On January 26, 2021, Qualys published a blog describing their findings on the heap overflow vulnerability in sudo, CVE-2021-3156, which they named “Baron Samedit”.
Sudo is a central tool in many different Linux/Unix distributions that allows users to run programs with elevated security privileges. It’s a component that’s commonly included and installed with Linux, BSD, macOS, AIX, Solaris, and others.
I’m going to demonstrate Parasoft Insure++ memory over-read and overwrite detection using this vulnerability. Insure++ is a memory debugging tool that uses patented instrumentation techniques to quickly identify leaks and other memory issues.
Insure++ makes discovering, understanding, and remediating such bugs much easier than using traditional debugging tools and techniques.
When vulnerable versions of sudo (v1.8.2 – v1.9.5p1) are run with a command in shell mode and the command line argument ends in a single backslash, a buffer overflow of the user_args string occurs due to a flaw in the way un-escaping of command line arguments is performed.
When un-escaping the last ‘\’ character, the function will overwrite the null terminator of the string resulting in a buffer overflow. For a thorough breakdown of the vulnerability, check out the original Qualys blog. I’ll cover similar details when we analyze the results from Insure++.
To replicate the vulnerability in Insure++, we need to download a vulnerable version of sudo and compile it using Insure++. The source for sudo v1.9.5p1, the latest vulnerable version, is available here on the sudo website. After unpacking the source code, be sure Insure++ is on your PATH and set your CC to "insure gcc" before running configure.
You should consider setting a different prefix as well in order to not override the system sudo if applicable. From here run make and make install as usual.
The Qualys article provided a simple proof of concept command that demonstrates the buffer overflow vulnerability. It is as follows:
sudoedit -s '\' 'perl -e 'print "A" x 65536''
Replace sudoedit with the path to the one you compiled and run the command.
We can tell from the malloc message that the proof of concept executed properly.
Let’s see what Insure++ found by examining results in the Insra window.
We can see the first memory error is a read overflow that happens in sudoers.c at line 971. Insra tells us that the from pointer read one byte outside of the two-byte memory block it was pointing to.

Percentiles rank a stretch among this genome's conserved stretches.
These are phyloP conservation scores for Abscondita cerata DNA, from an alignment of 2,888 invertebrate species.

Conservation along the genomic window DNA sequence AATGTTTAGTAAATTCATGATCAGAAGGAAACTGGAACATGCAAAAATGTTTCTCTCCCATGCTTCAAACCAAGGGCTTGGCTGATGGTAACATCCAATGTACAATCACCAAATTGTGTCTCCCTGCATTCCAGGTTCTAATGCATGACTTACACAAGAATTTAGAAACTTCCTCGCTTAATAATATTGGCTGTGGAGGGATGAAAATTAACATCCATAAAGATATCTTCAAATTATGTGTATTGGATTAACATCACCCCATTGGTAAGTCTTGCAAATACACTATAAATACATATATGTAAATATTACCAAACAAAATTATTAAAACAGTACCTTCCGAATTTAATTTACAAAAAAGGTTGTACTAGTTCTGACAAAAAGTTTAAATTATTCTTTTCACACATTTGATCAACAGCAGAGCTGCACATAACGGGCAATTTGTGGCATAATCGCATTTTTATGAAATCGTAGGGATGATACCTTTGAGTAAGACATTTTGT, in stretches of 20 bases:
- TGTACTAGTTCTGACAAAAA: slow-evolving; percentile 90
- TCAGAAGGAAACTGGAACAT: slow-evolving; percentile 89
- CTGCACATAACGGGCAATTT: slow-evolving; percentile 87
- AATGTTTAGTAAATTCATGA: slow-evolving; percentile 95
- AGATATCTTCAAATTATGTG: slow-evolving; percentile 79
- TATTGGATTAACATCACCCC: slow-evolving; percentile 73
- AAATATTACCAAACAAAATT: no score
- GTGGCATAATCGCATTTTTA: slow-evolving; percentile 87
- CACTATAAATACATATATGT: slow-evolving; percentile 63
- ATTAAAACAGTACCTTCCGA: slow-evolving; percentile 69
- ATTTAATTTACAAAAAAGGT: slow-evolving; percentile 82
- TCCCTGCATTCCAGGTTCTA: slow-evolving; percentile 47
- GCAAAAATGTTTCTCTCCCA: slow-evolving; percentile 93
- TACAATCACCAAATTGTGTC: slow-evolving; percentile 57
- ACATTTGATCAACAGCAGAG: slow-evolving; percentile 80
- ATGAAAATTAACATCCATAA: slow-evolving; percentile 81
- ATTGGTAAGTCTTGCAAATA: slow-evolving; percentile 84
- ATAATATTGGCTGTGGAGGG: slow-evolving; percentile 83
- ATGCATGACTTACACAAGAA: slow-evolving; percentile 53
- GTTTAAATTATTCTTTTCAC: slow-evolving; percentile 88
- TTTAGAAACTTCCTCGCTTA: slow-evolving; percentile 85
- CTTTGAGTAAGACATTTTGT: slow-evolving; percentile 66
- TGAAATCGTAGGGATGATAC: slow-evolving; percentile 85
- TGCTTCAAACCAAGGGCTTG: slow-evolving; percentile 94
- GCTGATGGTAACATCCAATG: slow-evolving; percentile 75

Note the memory block is two bytes because the first is the ‘\’ character and the second is the null terminator. A stack trace shows us that this occurs in the set_cmnd() function.
The next memory error is a read from a bad address in sudoers.c on line 972. Since the from pointer is already out of bounds, as we saw in the first memory error, any indexed access using from will be a bad index.
The next memory error is a read overflow that occurred on line 974. Here we’re dereferencing the out of bounds pointer from and writing it to the buffer pointed to by the to pointer.
Note that Insure++ is tracking the origin of these memory blocks in all of the preceding memory errors. Insure++ is aware that the block of memory we’re reading is outside of the bounds of what was originally defined as the argv parameter in the main() method in sudo.c.
The next memory error is a write overflow in the same statement as before. Now, Insure++ is triggering on writing to the buffer the to pointer points at. Note that the size of the buffer to points to is 65539 bytes. The overflow command string we provided in the proof of concept was a ‘\’ character, a space, 65536 ‘A’ characters, and an implicit null terminator totaling 65539 bytes.
The next memory error occurs outside of if check for ‘\’ characters. Why is this causing a write overflow now? Since previous memory errors have corrupted the to pointer to point outside of its memory block, all subsequent write operations with this pointer will result in a write overflow.
Here we see the final memory corruption where the program null terminates the string. This is absolutely the correct behavior! However, the write overflow occurs because the to pointer is corrupted and already pointing outside of the block of memory it should be.
We can see that Parasoft Insure++ has made the analysis of this memory vulnerability much easier. We were able to quickly identify the location of the read and subsequent write overflows, know which variables were involved, and see how the invalid pointer affected subsequent memory operations. When combined with good testing coverage and fuzzing, Insure++ can make many complex memory bugs much simpler to understand, diagnose, and fix.
Anthony is a senior software engineer at Parasoft, focusing on runtime error detection, static analysis, reverse engineering, vulnerability analysis, and exploitation.